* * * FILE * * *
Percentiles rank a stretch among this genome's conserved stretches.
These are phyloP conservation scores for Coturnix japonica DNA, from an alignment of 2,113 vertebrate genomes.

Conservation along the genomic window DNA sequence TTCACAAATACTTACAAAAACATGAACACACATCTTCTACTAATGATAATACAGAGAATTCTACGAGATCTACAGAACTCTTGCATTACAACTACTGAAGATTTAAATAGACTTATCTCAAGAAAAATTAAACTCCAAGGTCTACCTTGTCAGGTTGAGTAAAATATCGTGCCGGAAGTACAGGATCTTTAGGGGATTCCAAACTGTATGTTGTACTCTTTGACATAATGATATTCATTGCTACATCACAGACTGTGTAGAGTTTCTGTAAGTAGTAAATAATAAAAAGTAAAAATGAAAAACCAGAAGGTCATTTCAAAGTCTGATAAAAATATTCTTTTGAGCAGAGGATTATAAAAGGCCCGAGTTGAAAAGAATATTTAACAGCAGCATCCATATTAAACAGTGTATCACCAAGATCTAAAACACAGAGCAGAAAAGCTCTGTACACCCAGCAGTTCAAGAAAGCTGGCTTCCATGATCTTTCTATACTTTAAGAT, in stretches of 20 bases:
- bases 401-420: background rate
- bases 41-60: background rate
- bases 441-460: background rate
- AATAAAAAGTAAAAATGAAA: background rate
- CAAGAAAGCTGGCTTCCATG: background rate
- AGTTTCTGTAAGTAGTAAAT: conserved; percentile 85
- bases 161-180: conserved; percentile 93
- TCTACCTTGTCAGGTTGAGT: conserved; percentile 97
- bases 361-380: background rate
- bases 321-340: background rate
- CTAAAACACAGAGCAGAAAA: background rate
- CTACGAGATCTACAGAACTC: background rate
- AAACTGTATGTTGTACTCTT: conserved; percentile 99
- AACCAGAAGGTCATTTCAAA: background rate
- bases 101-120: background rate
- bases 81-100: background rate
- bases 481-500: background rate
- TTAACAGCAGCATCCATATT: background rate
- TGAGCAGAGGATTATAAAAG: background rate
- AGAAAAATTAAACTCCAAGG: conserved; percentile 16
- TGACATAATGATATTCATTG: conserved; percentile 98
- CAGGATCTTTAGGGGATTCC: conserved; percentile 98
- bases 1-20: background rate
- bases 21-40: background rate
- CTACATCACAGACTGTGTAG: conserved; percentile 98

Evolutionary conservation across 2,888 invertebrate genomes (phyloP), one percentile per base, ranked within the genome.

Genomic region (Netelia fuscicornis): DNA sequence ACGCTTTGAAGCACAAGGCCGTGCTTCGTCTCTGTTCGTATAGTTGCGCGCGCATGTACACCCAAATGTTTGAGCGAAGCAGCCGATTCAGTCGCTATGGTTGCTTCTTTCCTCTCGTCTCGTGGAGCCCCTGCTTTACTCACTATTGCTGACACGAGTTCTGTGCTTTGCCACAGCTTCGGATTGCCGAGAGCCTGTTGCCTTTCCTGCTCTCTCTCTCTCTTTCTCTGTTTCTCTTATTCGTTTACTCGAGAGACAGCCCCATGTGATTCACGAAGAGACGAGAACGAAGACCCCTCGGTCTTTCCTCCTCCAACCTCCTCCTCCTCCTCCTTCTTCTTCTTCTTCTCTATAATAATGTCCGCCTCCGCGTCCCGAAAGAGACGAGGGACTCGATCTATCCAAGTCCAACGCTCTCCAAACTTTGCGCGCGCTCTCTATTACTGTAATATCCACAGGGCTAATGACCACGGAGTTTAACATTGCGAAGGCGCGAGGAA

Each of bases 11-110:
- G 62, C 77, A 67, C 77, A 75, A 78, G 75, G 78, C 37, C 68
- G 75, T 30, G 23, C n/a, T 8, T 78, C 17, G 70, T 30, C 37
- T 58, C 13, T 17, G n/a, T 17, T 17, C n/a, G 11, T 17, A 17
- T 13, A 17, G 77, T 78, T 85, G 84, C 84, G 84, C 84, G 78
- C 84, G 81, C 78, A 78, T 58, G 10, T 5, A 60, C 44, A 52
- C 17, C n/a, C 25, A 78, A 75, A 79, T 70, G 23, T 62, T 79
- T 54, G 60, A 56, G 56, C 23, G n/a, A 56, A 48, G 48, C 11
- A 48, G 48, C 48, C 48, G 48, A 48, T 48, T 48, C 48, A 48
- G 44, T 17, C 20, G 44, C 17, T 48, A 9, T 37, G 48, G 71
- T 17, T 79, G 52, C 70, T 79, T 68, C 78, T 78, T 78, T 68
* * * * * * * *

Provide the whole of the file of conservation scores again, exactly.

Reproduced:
Percentiles rank a stretch among this genome's conserved stretches.
These are phyloP conservation scores for Coturnix japonica DNA, from an alignment of 2,113 vertebrate genomes.

Conservation along the genomic window DNA sequence TTCACAAATACTTACAAAAACATGAACACACATCTTCTACTAATGATAATACAGAGAATTCTACGAGATCTACAGAACTCTTGCATTACAACTACTGAAGATTTAAATAGACTTATCTCAAGAAAAATTAAACTCCAAGGTCTACCTTGTCAGGTTGAGTAAAATATCGTGCCGGAAGTACAGGATCTTTAGGGGATTCCAAACTGTATGTTGTACTCTTTGACATAATGATATTCATTGCTACATCACAGACTGTGTAGAGTTTCTGTAAGTAGTAAATAATAAAAAGTAAAAATGAAAAACCAGAAGGTCATTTCAAAGTCTGATAAAAATATTCTTTTGAGCAGAGGATTATAAAAGGCCCGAGTTGAAAAGAATATTTAACAGCAGCATCCATATTAAACAGTGTATCACCAAGATCTAAAACACAGAGCAGAAAAGCTCTGTACACCCAGCAGTTCAAGAAAGCTGGCTTCCATGATCTTTCTATACTTTAAGAT, in stretches of 20 bases:
- bases 401-420: background rate
- bases 41-60: background rate
- bases 441-460: background rate
- AATAAAAAGTAAAAATGAAA: background rate
- CAAGAAAGCTGGCTTCCATG: background rate
- AGTTTCTGTAAGTAGTAAAT: conserved; percentile 85
- bases 161-180: conserved; percentile 93
- TCTACCTTGTCAGGTTGAGT: conserved; percentile 97
- bases 361-380: background rate
- bases 321-340: background rate
- CTAAAACACAGAGCAGAAAA: background rate
- CTACGAGATCTACAGAACTC: background rate
- AAACTGTATGTTGTACTCTT: conserved; percentile 99
- AACCAGAAGGTCATTTCAAA: background rate
- bases 101-120: background rate
- bases 81-100: background rate
- bases 481-500: background rate
- TTAACAGCAGCATCCATATT: background rate
- TGAGCAGAGGATTATAAAAG: background rate
- AGAAAAATTAAACTCCAAGG: conserved; percentile 16
- TGACATAATGATATTCATTG: conserved; percentile 98
- CAGGATCTTTAGGGGATTCC: conserved; percentile 98
- bases 1-20: background rate
- bases 21-40: background rate
- CTACATCACAGACTGTGTAG: conserved; percentile 98

Evolutionary conservation across 2,888 invertebrate genomes (phyloP), one percentile per base, ranked within the genome.

Genomic region (Netelia fuscicornis): DNA sequence ACGCTTTGAAGCACAAGGCCGTGCTTCGTCTCTGTTCGTATAGTTGCGCGCGCATGTACACCCAAATGTTTGAGCGAAGCAGCCGATTCAGTCGCTATGGTTGCTTCTTTCCTCTCGTCTCGTGGAGCCCCTGCTTTACTCACTATTGCTGACACGAGTTCTGTGCTTTGCCACAGCTTCGGATTGCCGAGAGCCTGTTGCCTTTCCTGCTCTCTCTCTCTCTTTCTCTGTTTCTCTTATTCGTTTACTCGAGAGACAGCCCCATGTGATTCACGAAGAGACGAGAACGAAGACCCCTCGGTCTTTCCTCCTCCAACCTCCTCCTCCTCCTCCTTCTTCTTCTTCTTCTCTATAATAATGTCCGCCTCCGCGTCCCGAAAGAGACGAGGGACTCGATCTATCCAAGTCCAACGCTCTCCAAACTTTGCGCGCGCTCTCTATTACTGTAATATCCACAGGGCTAATGACCACGGAGTTTAACATTGCGAAGGCGCGAGGAA

Each of bases 11-110:
- G 62, C 77, A 67, C 77, A 75, A 78, G 75, G 78, C 37, C 68
- G 75, T 30, G 23, C n/a, T 8, T 78, C 17, G 70, T 30, C 37
- T 58, C 13, T 17, G n/a, T 17, T 17, C n/a, G 11, T 17, A 17
- T 13, A 17, G 77, T 78, T 85, G 84, C 84, G 84, C 84, G 78
- C 84, G 81, C 78, A 78, T 58, G 10, T 5, A 60, C 44, A 52
- C 17, C n/a, C 25, A 78, A 75, A 79, T 70, G 23, T 62, T 79
- T 54, G 60, A 56, G 56, C 23, G n/a, A 56, A 48, G 48, C 11
- A 48, G 48, C 48, C 48, G 48, A 48, T 48, T 48, C 48, A 48
- G 44, T 17, C 20, G 44, C 17, T 48, A 9, T 37, G 48, G 71
- T 17, T 79, G 52, C 70, T 79, T 68, C 78, T 78, T 78, T 68